The curriculum offers a lot of opportunity for rich discussions in the classrooms and the use of extra material that can be found in museums, libraries, online and in the community itself. I remember how alive the History subject became for me when after school I could easily walk to the Nelson Mandela Museum in Umthatha where I could hear history from Madiba’s mouth. This opportunity allowed me to have a healthy suspicion with regards to how particular events were being portrayed in the textbook when contrasted with how some of the individuals who were part of that very history spoke of them decades later.
An enthusiastic high school history learner complained to me last year that she had suggested to her teacher that they show a movie about the civil rights movement in class, so that her co-learners can get a more vivid understanding of this historical process. The teacher said no. The teacher’s decline of this offer by the learner could have been for various reasons, but I can’t also help to think that perhaps the teacher was uncomfortable to participate in a learning exercise where she was also a learner with her students. So unless teachers are supported by the state and community to fully unpack the different modules in a way where all concerned are co-creators of knowledge, then there is a danger that this learning opportunity may go to waste.
But at the same time it is important to recognise that a visionary curriculum can also be very intimidating for the teacher who has taught History and Physics in a specific way for twenty years to now be required to adapt to a far more demanding module that goes beyond the regurgitation of facts. A colleague with a PhD in History recently commented that the present curriculum is perfectly suitable for someone with at least a Masters Degree. Of course, for the all teachers, with or without a Masters, the curriculum offers a lot of exciting possibilities.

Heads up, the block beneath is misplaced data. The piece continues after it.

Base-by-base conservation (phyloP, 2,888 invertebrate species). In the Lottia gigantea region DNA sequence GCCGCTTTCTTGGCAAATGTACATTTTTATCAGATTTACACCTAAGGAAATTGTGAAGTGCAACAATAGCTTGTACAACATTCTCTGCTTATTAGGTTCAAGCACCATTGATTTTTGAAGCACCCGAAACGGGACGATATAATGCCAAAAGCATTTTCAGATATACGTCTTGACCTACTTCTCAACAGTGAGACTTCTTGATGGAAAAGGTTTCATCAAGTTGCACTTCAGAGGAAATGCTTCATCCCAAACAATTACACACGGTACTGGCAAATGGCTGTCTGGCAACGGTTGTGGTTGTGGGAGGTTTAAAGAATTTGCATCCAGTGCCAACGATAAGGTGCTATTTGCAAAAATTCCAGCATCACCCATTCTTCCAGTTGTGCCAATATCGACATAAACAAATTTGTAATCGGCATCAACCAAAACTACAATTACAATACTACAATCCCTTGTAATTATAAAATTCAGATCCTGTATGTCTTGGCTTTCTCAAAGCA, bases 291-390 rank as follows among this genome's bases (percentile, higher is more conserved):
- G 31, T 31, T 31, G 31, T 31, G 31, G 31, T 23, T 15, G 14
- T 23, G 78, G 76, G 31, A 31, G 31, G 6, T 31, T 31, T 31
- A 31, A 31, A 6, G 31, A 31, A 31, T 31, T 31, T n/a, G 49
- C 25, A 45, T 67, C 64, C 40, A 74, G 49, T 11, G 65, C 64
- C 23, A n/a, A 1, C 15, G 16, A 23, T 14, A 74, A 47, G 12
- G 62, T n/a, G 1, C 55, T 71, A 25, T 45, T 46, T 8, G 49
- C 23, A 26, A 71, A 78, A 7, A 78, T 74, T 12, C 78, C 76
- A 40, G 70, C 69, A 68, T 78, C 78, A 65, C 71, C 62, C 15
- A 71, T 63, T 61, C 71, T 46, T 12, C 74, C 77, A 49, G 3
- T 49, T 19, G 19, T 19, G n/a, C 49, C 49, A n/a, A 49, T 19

I also worry for all the teachers that are presented with plentiful challenges which include the physical security of students which means that by the time they get to teach they are completely exhausted. For those teachers it is daunting to be presented with rich ideas in an environment that robs both the teacher and learner the space to lose themselves in the world of ideas.
The despair that I have seen with some of our first year university students who do not come from well resourced schools betrays some of the inroads that have been made in the education system and especially the curriculum. The danger here is that in the end as progressive as the curriculum is, the learners that are best able to take advantage of the progress made in what is taught in our classrooms are often those who can afford a better education. The silver lining is that for the young person graduating in education to become a teacher, they can look forward to a curriculum that invites them on a journey where the teacher and learner get to co-create knowledge within a curriculum that allows for complexity, grey areas and certainly a lot of colour and diversity.